State Interest And The Sources Of International Law

Author: Markus Beham
Publisher:
ISBN: 9781138298781
Size: 46.21 MB
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This book addresses the disparity between positive non-treaty law and its scholarly assessment in the area of moral concepts, understood as altruistic, as opposed to reciprocal legal obligations. It shows how scholars are generously willing to assert the existence of a rule of international law, thereby moving further away from actual state practice, not taking into account the factors of legal rhetoric and the core survival interests of the state in the formation of custom and general principles of law. The main argument is that such moral concepts can simply not manifest themselves as non-treaty sources of international law from a dogmatical point of view. The reason is the inherent connection between the formation of the non-treaty sources of international law and state interest that makes it difficult, if not impossible to assess state practice or opinio iuris in the case of altruistic obligations. The book further demonstrates this finding by looking at two cases in point: human rights and humanitarian exceptions to the prohibition of force. As opposed to the majority of existing works on the subject, State Interest and the Sources of International Law takes a bigger picture approach to a number of distinct problems in international law scholarship by looking at the building blocks of international relations, on the one hand, and merging this with sources doctrine, on the other. It will be of interest to researchers, academics, and students in the fields of international law, human rights, international relations, political science, legal philosophy, and legal theory.

Queering International Law

Author: Dianne Otto
Publisher: Taylor & Francis
ISBN: 135197114X
Size: 34.24 MB
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This ground-breaking collection reflects the growing momentum of interest in the international legal community in meshing the insights of queer legal theory with those critical theories that have a much longer genealogy - notably postcolonial and feminist analyses. Beyond the push in the human rights field to ensure respect for the rights of people with diverse sexual orientations and gender identities, queer legal theory provides a means to examine the structural assumptions and conceptual architecture that underpin the normative framework and operation of international law, highlighting bias and blind spots and offering fresh perspectives and practical innovations. The contributors to the book use queer legal theory to critically analyse the basic tenets and operations of international law, with many surprising, thought-provoking and instructive results. The volume will be of interest to many scholars, students and researchers in international law, international relations, cultural studies, gender studies, queer studies and postcolonial studies.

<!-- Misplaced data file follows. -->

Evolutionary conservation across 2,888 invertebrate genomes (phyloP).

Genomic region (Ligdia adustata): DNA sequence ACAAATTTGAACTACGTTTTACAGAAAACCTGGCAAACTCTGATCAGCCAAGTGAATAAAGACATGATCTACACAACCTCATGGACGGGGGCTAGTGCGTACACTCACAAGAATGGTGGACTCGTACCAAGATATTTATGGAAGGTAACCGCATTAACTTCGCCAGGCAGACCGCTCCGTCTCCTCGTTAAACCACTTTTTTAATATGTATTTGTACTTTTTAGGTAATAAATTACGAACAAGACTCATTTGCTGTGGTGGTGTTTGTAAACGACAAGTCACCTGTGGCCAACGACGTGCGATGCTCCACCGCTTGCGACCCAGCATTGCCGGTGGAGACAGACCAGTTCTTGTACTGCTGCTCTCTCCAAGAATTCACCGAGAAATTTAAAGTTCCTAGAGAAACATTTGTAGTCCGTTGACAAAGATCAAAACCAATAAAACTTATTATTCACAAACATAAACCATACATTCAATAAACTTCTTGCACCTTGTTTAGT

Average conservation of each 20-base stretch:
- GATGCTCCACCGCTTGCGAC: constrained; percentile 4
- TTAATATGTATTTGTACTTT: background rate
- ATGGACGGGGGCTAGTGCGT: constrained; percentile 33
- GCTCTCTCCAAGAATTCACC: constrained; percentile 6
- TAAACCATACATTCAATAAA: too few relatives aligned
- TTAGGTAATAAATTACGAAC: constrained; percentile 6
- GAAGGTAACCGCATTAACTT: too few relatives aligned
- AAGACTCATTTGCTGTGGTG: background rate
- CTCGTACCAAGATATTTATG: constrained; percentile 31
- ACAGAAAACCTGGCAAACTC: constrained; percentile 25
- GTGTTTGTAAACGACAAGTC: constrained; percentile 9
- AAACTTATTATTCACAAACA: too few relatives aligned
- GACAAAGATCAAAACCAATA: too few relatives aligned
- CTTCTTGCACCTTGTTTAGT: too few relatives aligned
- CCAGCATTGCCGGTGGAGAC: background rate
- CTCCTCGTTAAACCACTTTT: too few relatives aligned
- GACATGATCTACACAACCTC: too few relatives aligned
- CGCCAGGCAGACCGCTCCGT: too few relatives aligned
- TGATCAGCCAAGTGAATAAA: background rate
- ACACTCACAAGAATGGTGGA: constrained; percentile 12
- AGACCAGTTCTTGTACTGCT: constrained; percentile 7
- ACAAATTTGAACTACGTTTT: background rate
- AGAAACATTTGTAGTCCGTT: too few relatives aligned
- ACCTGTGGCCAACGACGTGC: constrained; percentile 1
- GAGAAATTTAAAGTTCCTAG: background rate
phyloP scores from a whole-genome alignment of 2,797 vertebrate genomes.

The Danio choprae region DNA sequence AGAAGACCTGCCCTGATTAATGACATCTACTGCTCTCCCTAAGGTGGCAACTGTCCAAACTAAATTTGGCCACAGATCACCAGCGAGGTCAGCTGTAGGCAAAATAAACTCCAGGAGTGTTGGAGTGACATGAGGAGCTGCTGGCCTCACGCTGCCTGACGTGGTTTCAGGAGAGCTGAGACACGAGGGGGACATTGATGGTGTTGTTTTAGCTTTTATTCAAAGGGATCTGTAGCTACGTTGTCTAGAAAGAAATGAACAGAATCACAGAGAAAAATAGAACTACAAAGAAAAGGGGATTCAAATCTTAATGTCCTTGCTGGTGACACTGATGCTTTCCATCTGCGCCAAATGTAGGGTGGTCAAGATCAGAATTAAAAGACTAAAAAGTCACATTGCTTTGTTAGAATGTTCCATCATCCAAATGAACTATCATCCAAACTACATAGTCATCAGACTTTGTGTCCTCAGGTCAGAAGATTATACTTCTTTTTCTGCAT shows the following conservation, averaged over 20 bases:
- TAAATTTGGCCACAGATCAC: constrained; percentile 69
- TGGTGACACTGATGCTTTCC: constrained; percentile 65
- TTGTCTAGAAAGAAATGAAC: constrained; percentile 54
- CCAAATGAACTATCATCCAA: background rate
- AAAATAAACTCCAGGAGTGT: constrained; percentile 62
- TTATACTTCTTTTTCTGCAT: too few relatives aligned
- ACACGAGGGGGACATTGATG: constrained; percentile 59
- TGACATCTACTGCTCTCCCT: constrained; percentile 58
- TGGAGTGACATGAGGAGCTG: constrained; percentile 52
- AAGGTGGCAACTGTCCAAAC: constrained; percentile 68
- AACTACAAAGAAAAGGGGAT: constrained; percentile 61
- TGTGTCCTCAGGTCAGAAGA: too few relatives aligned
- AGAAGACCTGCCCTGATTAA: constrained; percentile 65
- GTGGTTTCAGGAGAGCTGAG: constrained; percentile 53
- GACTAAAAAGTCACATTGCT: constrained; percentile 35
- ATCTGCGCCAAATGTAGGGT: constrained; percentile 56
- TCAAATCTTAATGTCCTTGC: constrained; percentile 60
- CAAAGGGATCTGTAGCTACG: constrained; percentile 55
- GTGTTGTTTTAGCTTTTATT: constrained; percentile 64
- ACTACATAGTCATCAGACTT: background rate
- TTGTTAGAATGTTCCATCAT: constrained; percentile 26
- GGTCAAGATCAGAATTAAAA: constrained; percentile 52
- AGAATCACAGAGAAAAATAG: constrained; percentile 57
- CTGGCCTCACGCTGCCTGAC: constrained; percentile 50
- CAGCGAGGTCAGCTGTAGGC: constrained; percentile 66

International Law In A Multipolar World

Author: Matthew Happold
Publisher: Routledge
ISBN: 1136631577
Size: 60.52 MB
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Since the creation of the United Nations in 1945, international law has sought to configure itself as a universal system. Yet, despite the best efforts of international institutions, scholars and others to assert the universal application of international law, its relevance and applicability has been influenced, if not directed, by political power.Today, the "decline of the West" and ascent of China and India poseparticular challenges for international law and institutions. The international system appears to be moving towards multipolarity, with various sites of power competing to exert influence in the world today. With contributors from a variety of countries providing perspectives from the disciplines of international law and international relations theory, International Law in a Multipolar World addresses the implications that multipolarity poses for the international legal system. Contributors including Jean d'Aspremont, Jörg Kammerhofer, Alexander Orakhelashvili, Christian Pippan and Nigel White, explore issues such as the use of force, governance and democracy, regionalism and the relevance of the United Nations in a multipolar world, while considering the overarching theme of the relationship between power and law. International Law in a Multipolar World is of particular interest to academics and students of public international law, international relations theory and international politics.

Confronting Cyberespionage Under International Law

Author: O?uz Kaan Pehlivan
Publisher: Routledge
ISBN: 135110599X
Size: 24.11 MB